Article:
The grotesquely high “compensation packages” of the Directors of the likes of HSBC as well as being morally repugnant are also bad for business. The rewards for making it to the top are so obscene that ladder climbers will do anything to make it. So every decision they take is driven by their own ambition and their need to kowtow to those who might appoint them to these golden jobs. This is a brake on creativity and innovation and on long-term thinking. read more

John Alfred Donovan, Founder, Owner and Group Chairman, Royal Dutch Shell Plc

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3 July 2014

By John Donovan

Interesting to note that my association with Royal Dutch Shell is so strong after a three decade relationship, that according to current information listed on zoom info (screenshot below), I am credited as being the founder, owner and Group Chairman of Royal Dutch Shell Plc. Guess it was only a matter of time. I now await the appropriate fat cat financial package with a multi-million pension pot.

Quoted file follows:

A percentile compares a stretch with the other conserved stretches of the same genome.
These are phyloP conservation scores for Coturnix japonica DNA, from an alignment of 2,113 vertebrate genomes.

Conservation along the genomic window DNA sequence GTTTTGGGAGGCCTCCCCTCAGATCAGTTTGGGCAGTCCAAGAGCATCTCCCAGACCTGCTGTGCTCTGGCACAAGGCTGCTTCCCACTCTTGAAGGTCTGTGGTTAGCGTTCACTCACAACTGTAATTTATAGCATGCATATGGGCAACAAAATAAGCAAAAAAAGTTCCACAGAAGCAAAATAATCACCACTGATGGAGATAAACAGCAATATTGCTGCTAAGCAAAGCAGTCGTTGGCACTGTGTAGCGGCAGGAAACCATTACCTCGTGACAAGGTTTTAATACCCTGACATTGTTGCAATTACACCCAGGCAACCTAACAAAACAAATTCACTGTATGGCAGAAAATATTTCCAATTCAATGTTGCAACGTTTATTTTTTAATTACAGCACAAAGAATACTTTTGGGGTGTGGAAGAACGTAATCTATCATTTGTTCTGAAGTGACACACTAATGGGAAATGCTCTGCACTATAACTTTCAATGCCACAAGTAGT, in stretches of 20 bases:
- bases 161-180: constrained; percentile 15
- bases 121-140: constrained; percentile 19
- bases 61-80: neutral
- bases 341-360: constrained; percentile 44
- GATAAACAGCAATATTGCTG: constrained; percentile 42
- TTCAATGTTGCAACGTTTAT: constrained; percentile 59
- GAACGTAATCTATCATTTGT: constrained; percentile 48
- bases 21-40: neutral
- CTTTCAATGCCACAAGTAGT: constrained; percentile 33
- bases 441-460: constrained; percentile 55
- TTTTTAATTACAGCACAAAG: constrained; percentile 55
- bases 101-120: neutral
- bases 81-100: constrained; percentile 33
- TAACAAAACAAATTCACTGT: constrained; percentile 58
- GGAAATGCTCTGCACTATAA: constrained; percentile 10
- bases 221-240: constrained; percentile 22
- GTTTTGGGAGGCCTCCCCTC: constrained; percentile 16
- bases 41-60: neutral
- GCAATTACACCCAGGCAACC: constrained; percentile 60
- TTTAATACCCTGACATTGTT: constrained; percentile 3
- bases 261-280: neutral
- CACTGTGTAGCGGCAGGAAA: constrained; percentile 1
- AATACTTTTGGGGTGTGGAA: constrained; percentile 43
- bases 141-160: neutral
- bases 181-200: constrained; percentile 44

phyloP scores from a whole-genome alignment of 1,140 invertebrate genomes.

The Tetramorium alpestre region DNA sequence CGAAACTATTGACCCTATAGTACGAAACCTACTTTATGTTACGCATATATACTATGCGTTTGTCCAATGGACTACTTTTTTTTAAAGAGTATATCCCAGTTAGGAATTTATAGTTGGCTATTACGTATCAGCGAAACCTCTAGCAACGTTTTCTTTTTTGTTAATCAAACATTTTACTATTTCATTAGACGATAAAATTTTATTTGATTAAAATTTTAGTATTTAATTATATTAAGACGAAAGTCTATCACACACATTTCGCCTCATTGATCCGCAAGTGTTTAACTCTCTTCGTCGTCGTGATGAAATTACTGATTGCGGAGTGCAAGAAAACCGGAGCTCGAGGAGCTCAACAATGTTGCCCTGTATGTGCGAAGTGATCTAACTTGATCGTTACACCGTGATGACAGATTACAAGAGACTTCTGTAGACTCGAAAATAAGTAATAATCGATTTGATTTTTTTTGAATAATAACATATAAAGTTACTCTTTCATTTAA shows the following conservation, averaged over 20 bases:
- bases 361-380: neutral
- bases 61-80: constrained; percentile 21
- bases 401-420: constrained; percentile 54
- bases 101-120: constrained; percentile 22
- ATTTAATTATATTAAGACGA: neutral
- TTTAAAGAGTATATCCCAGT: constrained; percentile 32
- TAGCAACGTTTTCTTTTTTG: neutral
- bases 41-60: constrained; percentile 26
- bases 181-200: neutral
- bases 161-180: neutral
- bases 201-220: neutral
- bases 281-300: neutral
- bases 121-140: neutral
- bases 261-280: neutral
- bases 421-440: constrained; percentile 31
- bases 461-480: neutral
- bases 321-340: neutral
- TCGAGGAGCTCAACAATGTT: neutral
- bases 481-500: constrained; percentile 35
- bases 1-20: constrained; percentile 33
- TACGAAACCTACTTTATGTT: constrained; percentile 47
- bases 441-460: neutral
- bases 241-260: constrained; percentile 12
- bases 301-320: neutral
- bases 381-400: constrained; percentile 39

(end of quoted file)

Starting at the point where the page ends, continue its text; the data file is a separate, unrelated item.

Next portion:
CLICK ON IMAGE TO ENLARGE

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zoominfo.com page 22 Sept 2015

Ben van Beurden: Surely Shell could have chosen a leader untainted by scandal?

Screen Shot 2013-10-16 at 15.23.29Ben van Beurden was private assistant and adviser to Sir Philip Watts during the two years prior to the shock announcement of the reserves scandal in January 2004, which resulted in a firestorm of devastating news coverage that still reverberates today, 10 years later. This was during the period when false information was routinely given to investors about Shell’s claimed oil and gas reserves. As private assistant and adviser to Watts, Ben van Beurden must have known what was going on and must have been complicit in the cover-up? Is it impossible to find suitable Shell leadership candidates untainted by failure and scandal?

By John Donovan